Fidel Castro’s medical condition continues to worsen, the Spanish newspaper El Pais reported last night, and the doctors in Cuba have been unable to resolve the problem. An infection in his intestines as a complication of his earlier surgery has the long-standing dictator on death’s door — again:
Ailing Cuban leader Fidel Castro is in “very grave” condition after three failed operations and complications from an intestinal infection, a Spanish newspaper said Tuesday.
The newspaper El Pais cited two unnamed sources from the Gregorio Maranon hospital in the Spanish capital of Madrid. The facility employs surgeon Jose Luis Garcia Sabrido, who flew to Cuba in December to treat the 80-year-old Castro.
In a report published on its Web site, El Pais said: “A grave infection in the large intestine, at least three failed operations and various complications have left the Cuban dictator, Fidel Castro, laid up with a very grave prognosis.”
The fact that the Cuban government flew Dr. Sabrido in from Spain to consult caused its own controversy a while ago. Cuba has always bragged about its free health care to Cubans as a key success for their workers’ paradise, but the necessity of finding a qualified physician from outside Cuba — an option not available to the workers in this paradise — exposed a little of the truth about the health-care system on the island. (For a little more of the truth, check out my post from March 2005, and this Babalublog post.)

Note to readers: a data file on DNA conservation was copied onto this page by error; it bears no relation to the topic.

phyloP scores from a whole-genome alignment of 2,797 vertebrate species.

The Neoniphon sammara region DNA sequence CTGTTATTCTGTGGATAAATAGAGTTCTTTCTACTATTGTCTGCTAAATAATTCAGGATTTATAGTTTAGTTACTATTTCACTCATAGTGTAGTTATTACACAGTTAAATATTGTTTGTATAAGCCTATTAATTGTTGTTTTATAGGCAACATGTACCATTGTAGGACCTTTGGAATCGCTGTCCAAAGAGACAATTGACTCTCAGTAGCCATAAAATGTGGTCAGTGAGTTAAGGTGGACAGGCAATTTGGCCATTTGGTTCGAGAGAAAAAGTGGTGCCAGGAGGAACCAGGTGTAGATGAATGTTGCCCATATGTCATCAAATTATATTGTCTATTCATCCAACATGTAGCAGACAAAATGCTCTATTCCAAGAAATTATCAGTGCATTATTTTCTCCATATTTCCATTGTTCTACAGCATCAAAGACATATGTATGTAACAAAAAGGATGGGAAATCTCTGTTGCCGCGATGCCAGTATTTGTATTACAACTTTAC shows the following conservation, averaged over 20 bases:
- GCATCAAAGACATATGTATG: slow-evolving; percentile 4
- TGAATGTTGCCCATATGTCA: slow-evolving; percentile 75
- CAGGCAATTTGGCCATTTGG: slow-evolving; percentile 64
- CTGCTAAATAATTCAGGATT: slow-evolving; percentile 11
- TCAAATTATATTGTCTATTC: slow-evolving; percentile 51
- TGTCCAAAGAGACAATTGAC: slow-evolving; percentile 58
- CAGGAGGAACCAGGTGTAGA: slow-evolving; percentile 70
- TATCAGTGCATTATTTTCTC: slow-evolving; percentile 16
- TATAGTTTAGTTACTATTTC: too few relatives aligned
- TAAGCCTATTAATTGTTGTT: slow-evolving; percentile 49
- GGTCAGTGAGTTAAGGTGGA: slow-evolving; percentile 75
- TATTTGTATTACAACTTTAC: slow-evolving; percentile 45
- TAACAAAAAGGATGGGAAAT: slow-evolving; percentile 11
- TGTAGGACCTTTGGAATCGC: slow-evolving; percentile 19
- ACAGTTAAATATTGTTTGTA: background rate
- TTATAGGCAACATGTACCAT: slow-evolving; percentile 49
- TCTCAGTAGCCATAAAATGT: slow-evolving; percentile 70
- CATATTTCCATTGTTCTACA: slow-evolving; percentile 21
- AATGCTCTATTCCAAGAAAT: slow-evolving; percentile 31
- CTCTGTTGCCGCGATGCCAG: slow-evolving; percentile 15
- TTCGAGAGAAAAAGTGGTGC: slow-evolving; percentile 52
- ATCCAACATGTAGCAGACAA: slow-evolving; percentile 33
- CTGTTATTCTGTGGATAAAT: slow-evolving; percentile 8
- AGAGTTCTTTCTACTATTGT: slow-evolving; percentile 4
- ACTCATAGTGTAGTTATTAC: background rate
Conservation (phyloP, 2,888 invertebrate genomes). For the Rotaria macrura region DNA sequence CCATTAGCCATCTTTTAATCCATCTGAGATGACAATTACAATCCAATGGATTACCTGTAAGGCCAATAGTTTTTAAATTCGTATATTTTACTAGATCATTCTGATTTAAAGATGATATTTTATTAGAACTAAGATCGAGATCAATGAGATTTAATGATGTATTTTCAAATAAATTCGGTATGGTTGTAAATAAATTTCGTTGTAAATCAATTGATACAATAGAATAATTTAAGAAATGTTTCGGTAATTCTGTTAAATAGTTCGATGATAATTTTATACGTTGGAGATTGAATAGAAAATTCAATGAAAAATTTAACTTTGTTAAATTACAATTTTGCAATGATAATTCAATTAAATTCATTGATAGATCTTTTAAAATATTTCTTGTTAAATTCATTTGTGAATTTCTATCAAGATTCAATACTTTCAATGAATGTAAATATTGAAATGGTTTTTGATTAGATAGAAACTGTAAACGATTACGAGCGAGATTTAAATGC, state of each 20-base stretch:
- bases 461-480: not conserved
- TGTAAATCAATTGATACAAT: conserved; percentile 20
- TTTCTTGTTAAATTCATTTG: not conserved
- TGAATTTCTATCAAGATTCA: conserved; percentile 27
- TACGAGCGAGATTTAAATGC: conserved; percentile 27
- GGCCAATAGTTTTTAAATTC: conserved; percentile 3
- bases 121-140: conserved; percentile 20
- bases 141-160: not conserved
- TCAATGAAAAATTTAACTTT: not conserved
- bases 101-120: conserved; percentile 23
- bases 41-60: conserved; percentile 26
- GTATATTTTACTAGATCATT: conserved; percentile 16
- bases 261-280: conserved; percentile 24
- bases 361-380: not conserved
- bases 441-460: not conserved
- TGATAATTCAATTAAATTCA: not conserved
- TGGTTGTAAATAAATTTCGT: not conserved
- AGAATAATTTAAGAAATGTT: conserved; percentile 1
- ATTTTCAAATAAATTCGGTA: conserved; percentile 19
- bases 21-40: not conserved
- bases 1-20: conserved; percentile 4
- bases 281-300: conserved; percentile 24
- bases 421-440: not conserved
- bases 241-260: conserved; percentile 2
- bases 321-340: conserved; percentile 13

So does this spell the end of Fidel and the Communist dictatorship in Cuba? Maybe. He was supposed to be at death’s door last year, too, but managed to hang on this long. He’s in his eighties and cannot live forever, but he’s done a pretty good job of surviving so far. While the Spanish press is much more reliable than the Cuban government-controlled media, it’s hard to say how much to trust this latest report from two sources who have not attended Castro at all. I’d recommend a little skepticism. So far, Castro’s final days seem more like the old SNL routine about Generalissimo Francisco Franco and his valiant effort to remain dead, but in reverse.
However, if you want to follow this story closely, you will want to keep an eye on Babalublog. Val and his co-bloggers have their pulse on the Cuban ex-pat community in Florida, a better source for the kind of signs that would accompany a change in power in Havana — certainly more reliable than the Cuban press.